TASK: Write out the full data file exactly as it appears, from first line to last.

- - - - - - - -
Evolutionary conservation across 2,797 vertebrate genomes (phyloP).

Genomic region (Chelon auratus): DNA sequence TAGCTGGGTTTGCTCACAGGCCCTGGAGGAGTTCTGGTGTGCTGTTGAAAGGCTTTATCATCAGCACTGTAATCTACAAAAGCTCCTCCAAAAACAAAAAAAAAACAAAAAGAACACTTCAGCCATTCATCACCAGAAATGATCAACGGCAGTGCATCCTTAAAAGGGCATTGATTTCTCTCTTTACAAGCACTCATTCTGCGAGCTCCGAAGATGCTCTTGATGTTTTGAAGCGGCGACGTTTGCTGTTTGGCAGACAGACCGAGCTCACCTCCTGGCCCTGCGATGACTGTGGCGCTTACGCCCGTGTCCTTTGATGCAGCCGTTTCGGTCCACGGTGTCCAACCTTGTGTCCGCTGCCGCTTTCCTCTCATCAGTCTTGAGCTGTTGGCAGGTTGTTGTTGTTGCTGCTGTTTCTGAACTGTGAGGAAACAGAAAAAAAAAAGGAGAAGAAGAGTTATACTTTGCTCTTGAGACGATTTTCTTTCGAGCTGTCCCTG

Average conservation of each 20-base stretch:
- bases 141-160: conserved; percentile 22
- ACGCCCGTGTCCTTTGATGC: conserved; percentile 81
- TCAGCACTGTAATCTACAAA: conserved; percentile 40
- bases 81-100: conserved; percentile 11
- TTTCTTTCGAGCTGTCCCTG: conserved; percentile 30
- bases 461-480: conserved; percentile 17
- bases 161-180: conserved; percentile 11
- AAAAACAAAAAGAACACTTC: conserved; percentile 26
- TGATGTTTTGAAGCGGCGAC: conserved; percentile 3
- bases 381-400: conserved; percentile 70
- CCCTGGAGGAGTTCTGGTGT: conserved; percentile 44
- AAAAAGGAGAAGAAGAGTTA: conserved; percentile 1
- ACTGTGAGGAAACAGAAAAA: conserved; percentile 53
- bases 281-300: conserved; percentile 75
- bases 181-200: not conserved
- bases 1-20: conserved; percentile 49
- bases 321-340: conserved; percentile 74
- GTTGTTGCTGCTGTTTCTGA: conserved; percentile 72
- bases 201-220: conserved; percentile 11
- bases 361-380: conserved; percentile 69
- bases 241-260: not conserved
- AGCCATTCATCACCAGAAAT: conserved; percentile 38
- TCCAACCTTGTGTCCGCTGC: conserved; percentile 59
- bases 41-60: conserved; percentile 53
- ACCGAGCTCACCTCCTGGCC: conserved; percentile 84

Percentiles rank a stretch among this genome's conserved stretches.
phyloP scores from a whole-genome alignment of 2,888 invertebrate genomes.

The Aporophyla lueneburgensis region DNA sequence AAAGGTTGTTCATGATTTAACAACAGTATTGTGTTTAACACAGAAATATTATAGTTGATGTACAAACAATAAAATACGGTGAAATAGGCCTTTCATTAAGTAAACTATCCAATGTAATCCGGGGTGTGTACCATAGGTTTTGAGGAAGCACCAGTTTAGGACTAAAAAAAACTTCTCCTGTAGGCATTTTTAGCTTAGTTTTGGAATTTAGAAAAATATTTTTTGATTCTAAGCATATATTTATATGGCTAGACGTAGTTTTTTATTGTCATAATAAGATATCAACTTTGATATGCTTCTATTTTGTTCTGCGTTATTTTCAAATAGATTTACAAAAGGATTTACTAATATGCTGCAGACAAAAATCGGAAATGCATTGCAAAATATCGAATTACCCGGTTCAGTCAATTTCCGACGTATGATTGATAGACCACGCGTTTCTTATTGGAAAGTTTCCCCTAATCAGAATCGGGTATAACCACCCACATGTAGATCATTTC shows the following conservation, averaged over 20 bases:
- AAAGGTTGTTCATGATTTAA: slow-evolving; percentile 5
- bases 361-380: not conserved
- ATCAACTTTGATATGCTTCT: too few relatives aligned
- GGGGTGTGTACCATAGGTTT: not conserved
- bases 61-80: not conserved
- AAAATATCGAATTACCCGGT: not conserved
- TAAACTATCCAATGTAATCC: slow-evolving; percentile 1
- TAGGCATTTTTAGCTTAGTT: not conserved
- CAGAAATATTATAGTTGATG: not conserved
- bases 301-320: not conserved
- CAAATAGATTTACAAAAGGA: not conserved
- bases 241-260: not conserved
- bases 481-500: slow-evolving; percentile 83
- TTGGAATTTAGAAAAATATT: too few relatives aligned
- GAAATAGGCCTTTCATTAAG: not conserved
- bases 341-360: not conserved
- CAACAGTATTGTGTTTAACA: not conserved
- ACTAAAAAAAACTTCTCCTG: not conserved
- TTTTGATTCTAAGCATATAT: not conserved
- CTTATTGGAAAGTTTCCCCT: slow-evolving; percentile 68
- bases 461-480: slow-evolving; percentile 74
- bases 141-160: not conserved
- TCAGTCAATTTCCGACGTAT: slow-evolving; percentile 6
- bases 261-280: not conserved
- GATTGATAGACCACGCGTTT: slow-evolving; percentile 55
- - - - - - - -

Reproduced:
Evolutionary conservation across 2,797 vertebrate genomes (phyloP).

Genomic region (Chelon auratus): DNA sequence TAGCTGGGTTTGCTCACAGGCCCTGGAGGAGTTCTGGTGTGCTGTTGAAAGGCTTTATCATCAGCACTGTAATCTACAAAAGCTCCTCCAAAAACAAAAAAAAAACAAAAAGAACACTTCAGCCATTCATCACCAGAAATGATCAACGGCAGTGCATCCTTAAAAGGGCATTGATTTCTCTCTTTACAAGCACTCATTCTGCGAGCTCCGAAGATGCTCTTGATGTTTTGAAGCGGCGACGTTTGCTGTTTGGCAGACAGACCGAGCTCACCTCCTGGCCCTGCGATGACTGTGGCGCTTACGCCCGTGTCCTTTGATGCAGCCGTTTCGGTCCACGGTGTCCAACCTTGTGTCCGCTGCCGCTTTCCTCTCATCAGTCTTGAGCTGTTGGCAGGTTGTTGTTGTTGCTGCTGTTTCTGAACTGTGAGGAAACAGAAAAAAAAAAGGAGAAGAAGAGTTATACTTTGCTCTTGAGACGATTTTCTTTCGAGCTGTCCCTG

Average conservation of each 20-base stretch:
- bases 141-160: conserved; percentile 22
- ACGCCCGTGTCCTTTGATGC: conserved; percentile 81
- TCAGCACTGTAATCTACAAA: conserved; percentile 40
- bases 81-100: conserved; percentile 11
- TTTCTTTCGAGCTGTCCCTG: conserved; percentile 30
- bases 461-480: conserved; percentile 17
- bases 161-180: conserved; percentile 11
- AAAAACAAAAAGAACACTTC: conserved; percentile 26
- TGATGTTTTGAAGCGGCGAC: conserved; percentile 3
- bases 381-400: conserved; percentile 70
- CCCTGGAGGAGTTCTGGTGT: conserved; percentile 44
- AAAAAGGAGAAGAAGAGTTA: conserved; percentile 1
- ACTGTGAGGAAACAGAAAAA: conserved; percentile 53
- bases 281-300: conserved; percentile 75
- bases 181-200: not conserved
- bases 1-20: conserved; percentile 49
- bases 321-340: conserved; percentile 74
- GTTGTTGCTGCTGTTTCTGA: conserved; percentile 72
- bases 201-220: conserved; percentile 11
- bases 361-380: conserved; percentile 69
- bases 241-260: not conserved
- AGCCATTCATCACCAGAAAT: conserved; percentile 38
- TCCAACCTTGTGTCCGCTGC: conserved; percentile 59
- bases 41-60: conserved; percentile 53
- ACCGAGCTCACCTCCTGGCC: conserved; percentile 84

Percentiles rank a stretch among this genome's conserved stretches.
phyloP scores from a whole-genome alignment of 2,888 invertebrate genomes.

The Aporophyla lueneburgensis region DNA sequence AAAGGTTGTTCATGATTTAACAACAGTATTGTGTTTAACACAGAAATATTATAGTTGATGTACAAACAATAAAATACGGTGAAATAGGCCTTTCATTAAGTAAACTATCCAATGTAATCCGGGGTGTGTACCATAGGTTTTGAGGAAGCACCAGTTTAGGACTAAAAAAAACTTCTCCTGTAGGCATTTTTAGCTTAGTTTTGGAATTTAGAAAAATATTTTTTGATTCTAAGCATATATTTATATGGCTAGACGTAGTTTTTTATTGTCATAATAAGATATCAACTTTGATATGCTTCTATTTTGTTCTGCGTTATTTTCAAATAGATTTACAAAAGGATTTACTAATATGCTGCAGACAAAAATCGGAAATGCATTGCAAAATATCGAATTACCCGGTTCAGTCAATTTCCGACGTATGATTGATAGACCACGCGTTTCTTATTGGAAAGTTTCCCCTAATCAGAATCGGGTATAACCACCCACATGTAGATCATTTC shows the following conservation, averaged over 20 bases:
- AAAGGTTGTTCATGATTTAA: slow-evolving; percentile 5
- bases 361-380: not conserved
- ATCAACTTTGATATGCTTCT: too few relatives aligned
- GGGGTGTGTACCATAGGTTT: not conserved
- bases 61-80: not conserved
- AAAATATCGAATTACCCGGT: not conserved
- TAAACTATCCAATGTAATCC: slow-evolving; percentile 1
- TAGGCATTTTTAGCTTAGTT: not conserved
- CAGAAATATTATAGTTGATG: not conserved
- bases 301-320: not conserved
- CAAATAGATTTACAAAAGGA: not conserved
- bases 241-260: not conserved
- bases 481-500: slow-evolving; percentile 83
- TTGGAATTTAGAAAAATATT: too few relatives aligned
- GAAATAGGCCTTTCATTAAG: not conserved
- bases 341-360: not conserved
- CAACAGTATTGTGTTTAACA: not conserved
- ACTAAAAAAAACTTCTCCTG: not conserved
- TTTTGATTCTAAGCATATAT: not conserved
- CTTATTGGAAAGTTTCCCCT: slow-evolving; percentile 68
- bases 461-480: slow-evolving; percentile 74
- bases 141-160: not conserved
- TCAGTCAATTTCCGACGTAT: slow-evolving; percentile 6
- bases 261-280: not conserved
- GATTGATAGACCACGCGTTT: slow-evolving; percentile 55